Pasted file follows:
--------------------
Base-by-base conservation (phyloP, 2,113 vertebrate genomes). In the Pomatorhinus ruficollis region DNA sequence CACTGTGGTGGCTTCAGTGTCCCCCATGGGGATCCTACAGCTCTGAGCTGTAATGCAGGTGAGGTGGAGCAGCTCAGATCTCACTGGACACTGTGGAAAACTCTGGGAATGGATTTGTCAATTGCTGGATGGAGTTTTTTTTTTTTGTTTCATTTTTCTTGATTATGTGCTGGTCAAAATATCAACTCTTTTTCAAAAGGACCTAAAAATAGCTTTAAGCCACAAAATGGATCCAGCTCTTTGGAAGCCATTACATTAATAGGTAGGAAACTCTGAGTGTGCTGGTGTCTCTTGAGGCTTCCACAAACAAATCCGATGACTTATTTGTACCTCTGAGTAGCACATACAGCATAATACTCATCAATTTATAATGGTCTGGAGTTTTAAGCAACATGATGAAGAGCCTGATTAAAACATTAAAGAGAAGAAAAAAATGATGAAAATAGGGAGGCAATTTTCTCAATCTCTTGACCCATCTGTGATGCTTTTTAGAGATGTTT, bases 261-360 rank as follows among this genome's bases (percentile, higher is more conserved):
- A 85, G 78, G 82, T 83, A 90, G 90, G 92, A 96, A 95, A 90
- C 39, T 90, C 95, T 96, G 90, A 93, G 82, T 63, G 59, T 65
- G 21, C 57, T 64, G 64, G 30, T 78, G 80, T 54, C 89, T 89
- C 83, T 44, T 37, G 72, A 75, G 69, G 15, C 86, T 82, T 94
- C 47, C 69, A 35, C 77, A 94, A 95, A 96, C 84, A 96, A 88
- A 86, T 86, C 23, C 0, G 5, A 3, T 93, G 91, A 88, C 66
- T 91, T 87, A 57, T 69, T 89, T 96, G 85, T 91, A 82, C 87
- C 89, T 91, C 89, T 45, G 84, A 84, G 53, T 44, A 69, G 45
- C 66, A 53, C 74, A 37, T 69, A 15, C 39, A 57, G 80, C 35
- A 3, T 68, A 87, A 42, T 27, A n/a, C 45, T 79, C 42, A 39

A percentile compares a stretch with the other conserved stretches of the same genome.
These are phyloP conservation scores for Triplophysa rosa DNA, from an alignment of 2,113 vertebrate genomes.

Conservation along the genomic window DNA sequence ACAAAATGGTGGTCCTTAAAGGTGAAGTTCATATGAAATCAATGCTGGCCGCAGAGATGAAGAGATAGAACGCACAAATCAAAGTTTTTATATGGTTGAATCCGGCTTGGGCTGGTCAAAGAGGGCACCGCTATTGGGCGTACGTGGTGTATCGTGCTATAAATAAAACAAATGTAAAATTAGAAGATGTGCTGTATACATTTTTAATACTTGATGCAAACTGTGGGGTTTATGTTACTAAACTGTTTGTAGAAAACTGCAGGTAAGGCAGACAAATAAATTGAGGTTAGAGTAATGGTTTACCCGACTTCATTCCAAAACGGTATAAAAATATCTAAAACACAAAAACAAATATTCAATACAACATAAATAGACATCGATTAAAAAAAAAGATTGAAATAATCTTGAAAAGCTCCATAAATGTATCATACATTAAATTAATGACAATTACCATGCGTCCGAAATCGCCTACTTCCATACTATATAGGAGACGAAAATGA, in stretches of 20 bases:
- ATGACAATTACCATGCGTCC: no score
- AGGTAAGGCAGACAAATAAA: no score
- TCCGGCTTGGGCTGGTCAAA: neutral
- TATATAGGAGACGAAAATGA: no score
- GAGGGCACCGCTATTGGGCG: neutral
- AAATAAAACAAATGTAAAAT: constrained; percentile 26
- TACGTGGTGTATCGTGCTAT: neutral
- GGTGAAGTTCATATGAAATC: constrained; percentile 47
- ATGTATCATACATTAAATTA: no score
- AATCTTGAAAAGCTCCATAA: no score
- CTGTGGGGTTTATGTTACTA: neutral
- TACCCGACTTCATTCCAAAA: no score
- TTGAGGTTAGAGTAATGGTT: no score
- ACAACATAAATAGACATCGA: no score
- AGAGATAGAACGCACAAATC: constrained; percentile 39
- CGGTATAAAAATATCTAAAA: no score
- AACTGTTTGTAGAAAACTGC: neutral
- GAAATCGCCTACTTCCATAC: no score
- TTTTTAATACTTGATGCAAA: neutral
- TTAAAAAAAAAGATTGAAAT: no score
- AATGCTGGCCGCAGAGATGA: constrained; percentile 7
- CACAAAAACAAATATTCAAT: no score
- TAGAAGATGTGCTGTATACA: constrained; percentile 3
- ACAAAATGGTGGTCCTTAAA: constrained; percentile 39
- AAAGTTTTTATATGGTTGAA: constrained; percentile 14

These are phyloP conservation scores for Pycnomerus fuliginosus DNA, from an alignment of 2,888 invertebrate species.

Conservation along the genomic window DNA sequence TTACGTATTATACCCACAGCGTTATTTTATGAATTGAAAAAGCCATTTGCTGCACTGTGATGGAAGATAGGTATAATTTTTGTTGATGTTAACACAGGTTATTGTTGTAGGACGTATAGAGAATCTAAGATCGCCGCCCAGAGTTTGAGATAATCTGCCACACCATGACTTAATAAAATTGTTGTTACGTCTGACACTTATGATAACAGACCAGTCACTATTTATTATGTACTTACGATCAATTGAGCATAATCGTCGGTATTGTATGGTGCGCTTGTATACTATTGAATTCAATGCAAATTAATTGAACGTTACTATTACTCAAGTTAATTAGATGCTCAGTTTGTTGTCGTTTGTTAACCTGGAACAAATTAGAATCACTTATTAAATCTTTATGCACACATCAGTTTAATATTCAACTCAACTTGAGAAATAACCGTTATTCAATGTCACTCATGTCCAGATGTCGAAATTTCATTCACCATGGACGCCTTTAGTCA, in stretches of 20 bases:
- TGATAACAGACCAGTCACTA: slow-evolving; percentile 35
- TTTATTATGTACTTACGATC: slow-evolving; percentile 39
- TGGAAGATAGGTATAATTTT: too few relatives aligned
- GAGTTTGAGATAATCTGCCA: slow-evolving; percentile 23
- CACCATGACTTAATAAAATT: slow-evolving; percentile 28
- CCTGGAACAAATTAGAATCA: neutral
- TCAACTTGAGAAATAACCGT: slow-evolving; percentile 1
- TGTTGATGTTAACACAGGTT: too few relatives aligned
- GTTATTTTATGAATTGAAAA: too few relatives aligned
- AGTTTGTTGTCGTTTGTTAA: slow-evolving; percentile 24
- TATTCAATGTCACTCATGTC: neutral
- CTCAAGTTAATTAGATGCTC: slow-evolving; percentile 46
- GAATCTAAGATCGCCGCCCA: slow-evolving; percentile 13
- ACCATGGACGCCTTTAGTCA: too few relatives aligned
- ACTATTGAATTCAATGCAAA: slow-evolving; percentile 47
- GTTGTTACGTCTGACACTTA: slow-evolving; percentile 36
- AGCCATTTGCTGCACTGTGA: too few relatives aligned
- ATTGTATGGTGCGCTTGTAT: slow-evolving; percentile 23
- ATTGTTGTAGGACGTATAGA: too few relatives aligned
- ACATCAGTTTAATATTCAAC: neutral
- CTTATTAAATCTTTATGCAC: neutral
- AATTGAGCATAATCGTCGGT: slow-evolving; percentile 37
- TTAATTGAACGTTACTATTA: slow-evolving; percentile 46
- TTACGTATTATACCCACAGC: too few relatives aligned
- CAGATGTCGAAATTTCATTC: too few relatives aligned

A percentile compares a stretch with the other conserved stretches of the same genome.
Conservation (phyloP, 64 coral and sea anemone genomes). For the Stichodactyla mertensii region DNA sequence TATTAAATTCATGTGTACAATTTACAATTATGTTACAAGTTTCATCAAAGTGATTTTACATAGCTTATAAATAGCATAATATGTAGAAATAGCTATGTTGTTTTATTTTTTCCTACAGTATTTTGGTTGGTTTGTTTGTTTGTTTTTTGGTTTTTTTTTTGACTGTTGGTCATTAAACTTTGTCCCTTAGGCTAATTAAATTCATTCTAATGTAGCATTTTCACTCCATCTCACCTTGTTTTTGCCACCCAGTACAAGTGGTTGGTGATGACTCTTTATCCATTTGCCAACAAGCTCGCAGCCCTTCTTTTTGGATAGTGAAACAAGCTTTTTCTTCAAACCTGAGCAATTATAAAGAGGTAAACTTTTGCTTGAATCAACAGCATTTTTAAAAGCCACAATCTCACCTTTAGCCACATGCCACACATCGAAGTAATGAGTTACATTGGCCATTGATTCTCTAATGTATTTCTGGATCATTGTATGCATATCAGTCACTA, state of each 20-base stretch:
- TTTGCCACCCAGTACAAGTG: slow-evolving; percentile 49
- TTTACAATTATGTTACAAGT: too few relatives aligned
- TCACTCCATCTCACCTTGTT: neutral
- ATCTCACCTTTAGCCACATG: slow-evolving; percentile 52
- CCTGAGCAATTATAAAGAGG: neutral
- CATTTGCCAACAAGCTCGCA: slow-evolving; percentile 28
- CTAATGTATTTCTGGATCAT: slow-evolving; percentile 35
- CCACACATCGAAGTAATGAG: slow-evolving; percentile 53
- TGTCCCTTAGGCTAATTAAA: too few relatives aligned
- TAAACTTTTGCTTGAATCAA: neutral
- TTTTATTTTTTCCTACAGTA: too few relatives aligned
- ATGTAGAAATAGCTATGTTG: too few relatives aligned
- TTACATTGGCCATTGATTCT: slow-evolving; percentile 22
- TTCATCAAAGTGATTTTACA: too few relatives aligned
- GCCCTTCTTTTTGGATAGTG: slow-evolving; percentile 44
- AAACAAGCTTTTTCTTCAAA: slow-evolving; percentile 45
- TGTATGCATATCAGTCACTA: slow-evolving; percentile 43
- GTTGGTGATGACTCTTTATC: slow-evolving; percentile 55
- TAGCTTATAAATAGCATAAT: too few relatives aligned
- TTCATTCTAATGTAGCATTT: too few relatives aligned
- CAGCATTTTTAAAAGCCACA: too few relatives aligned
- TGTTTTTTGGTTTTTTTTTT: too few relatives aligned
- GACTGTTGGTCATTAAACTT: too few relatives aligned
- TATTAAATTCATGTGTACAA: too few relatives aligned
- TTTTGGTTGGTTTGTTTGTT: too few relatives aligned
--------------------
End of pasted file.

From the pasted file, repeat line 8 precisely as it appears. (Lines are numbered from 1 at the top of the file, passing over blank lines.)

- T 91, T 87, A 57, T 69, T 89, T 96, G 85, T 91, A 82, C 87